Last year the world championships went perfectly for the Great Britain women's team, with Nicole Cooke winning the rainbow jersey.
This year, nothing went to plan, with Nicole Cooke retiring mid-race, Niki Harris crashing out early, hurting her shoulder and Emma Pooley unable to go with the decisive break of the race.
Pooley finished 14th, near the back of the main bunch, 1-07 behind lone winner Tatian Guderzo of Italy.
Lizzie Armistead and Sharon Laws were the only other British finishers, 6-54 behind. Young riders Katie Colclough, Lucy Martin didn't finish but got valuable world championships experience.
Emma Pooley was hugely disappointed when she finished. She was disappointed with the result but also disappointed how she raced.
"I just feel like I didn't ride very well and I think I let the girls down a little bit," Pooley said emotionally.
"I didn't make the break and just wasn't strong enough on the day. I didn't feel like I was very strong today."
Pooley was often on or very near the front of the race but perhaps wasted valuable energy that could have been useful in the final two laps when he decisive break formed on the climb.
"It's better to be at the front rather than the back and struggling," she said.
"You never know when it's going to kick off and you have to be present. I'm not very good at saving my energy and that's why I'm not very good at winning."
"I like hard races and so that's why it's particularly disappointing," she concluded.
Cooke retires after five laps
Nicole Cooke pulled out after five of the nine laps. She had fought to stay in the bunch, chasing back on after getting dropped on the climb, but she threw in the towel when she was more than two minutes down.
It was not a nice way for the reigning world champion to bow out but Cooke has been struggling to find any kind of form in the last few weeks after a mid-season virus knocked her for six.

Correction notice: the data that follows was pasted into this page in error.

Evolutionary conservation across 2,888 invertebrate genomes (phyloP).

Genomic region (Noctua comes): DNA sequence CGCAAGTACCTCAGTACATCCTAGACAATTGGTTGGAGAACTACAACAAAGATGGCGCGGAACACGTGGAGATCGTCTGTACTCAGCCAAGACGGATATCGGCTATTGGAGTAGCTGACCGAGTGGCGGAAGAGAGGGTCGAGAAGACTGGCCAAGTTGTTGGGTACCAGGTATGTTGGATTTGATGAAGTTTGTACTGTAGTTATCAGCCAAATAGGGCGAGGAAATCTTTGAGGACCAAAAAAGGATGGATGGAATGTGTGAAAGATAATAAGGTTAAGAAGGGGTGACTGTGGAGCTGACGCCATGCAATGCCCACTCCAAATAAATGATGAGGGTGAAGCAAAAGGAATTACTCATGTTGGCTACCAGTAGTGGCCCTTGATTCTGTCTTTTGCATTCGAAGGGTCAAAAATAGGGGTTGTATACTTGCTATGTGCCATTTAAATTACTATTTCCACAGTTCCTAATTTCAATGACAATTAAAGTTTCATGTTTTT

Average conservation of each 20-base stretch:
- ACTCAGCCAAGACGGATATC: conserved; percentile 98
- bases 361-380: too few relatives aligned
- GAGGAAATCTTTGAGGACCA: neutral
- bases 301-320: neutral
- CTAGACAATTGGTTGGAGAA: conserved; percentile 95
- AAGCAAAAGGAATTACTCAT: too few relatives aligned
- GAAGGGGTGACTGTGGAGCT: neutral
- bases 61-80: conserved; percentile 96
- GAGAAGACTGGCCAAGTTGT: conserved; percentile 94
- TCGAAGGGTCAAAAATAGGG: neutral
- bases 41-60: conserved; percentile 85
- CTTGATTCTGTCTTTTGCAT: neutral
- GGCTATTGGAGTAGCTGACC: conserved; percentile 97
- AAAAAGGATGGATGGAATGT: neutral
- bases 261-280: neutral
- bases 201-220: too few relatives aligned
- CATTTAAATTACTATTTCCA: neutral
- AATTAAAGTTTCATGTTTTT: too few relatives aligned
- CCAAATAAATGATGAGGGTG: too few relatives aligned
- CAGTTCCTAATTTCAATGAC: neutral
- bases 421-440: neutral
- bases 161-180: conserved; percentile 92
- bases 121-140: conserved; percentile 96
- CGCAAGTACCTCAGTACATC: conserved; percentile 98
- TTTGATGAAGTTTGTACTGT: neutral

"It was a very hard race for me and I knew over the last few months that it would be difficult but I tried my best," she said.
"Obviously my form wasn't great in the build up to worlds and I knew it. I wanted to be there and give my best. But I wasn't in the condition to be up there."
Cooke has had a difficult season. She enjoyed being world and Olympic champion but the problems with her Vision 1 team and then the virus meant she was the shadow of the rider who dominated in Beijing and Varese last year.
"The results haven't been at the level they were last year. It wasn't an immensely brilliant season and one which I'm immensely proud off," she admitted.
"In all fairness it was a level down but all this year I rode in the rainbow jersey which was absolutely incredible and I've had many special moments. Now it's come to and end it's not quite what the end I wanted. But I'll be back next year."
Thank you for reading 5 articles this month* Join now for unlimited access
Enjoy your first month for just £1 / $1 / €1
*Read 5 free articles per month without a subscription
Join now for unlimited access
Try first month for just £1 / $1 / €1
Founded in 1891, Cycling Weekly and its team of expert journalists brings cyclists in-depth reviews, extensive coverage of both professional and domestic racing, as well as fitness advice and 'brew a cuppa and put your feet up' features. Cycling Weekly serves its audience across a range of platforms, from good old-fashioned print to online journalism, and video.
11 of the best photos from the 2022 Road World Championships
There were tears, hugs and kisses in Wollongong, Australia
By Tom Davidson • Published
Don’t expect too much from Zoe Bäckstedt, says teenager’s British Cycling coach
Junior academy coach Emma Trott has warned against piling pressure on the 18-year-old
By Tom Davidson • Published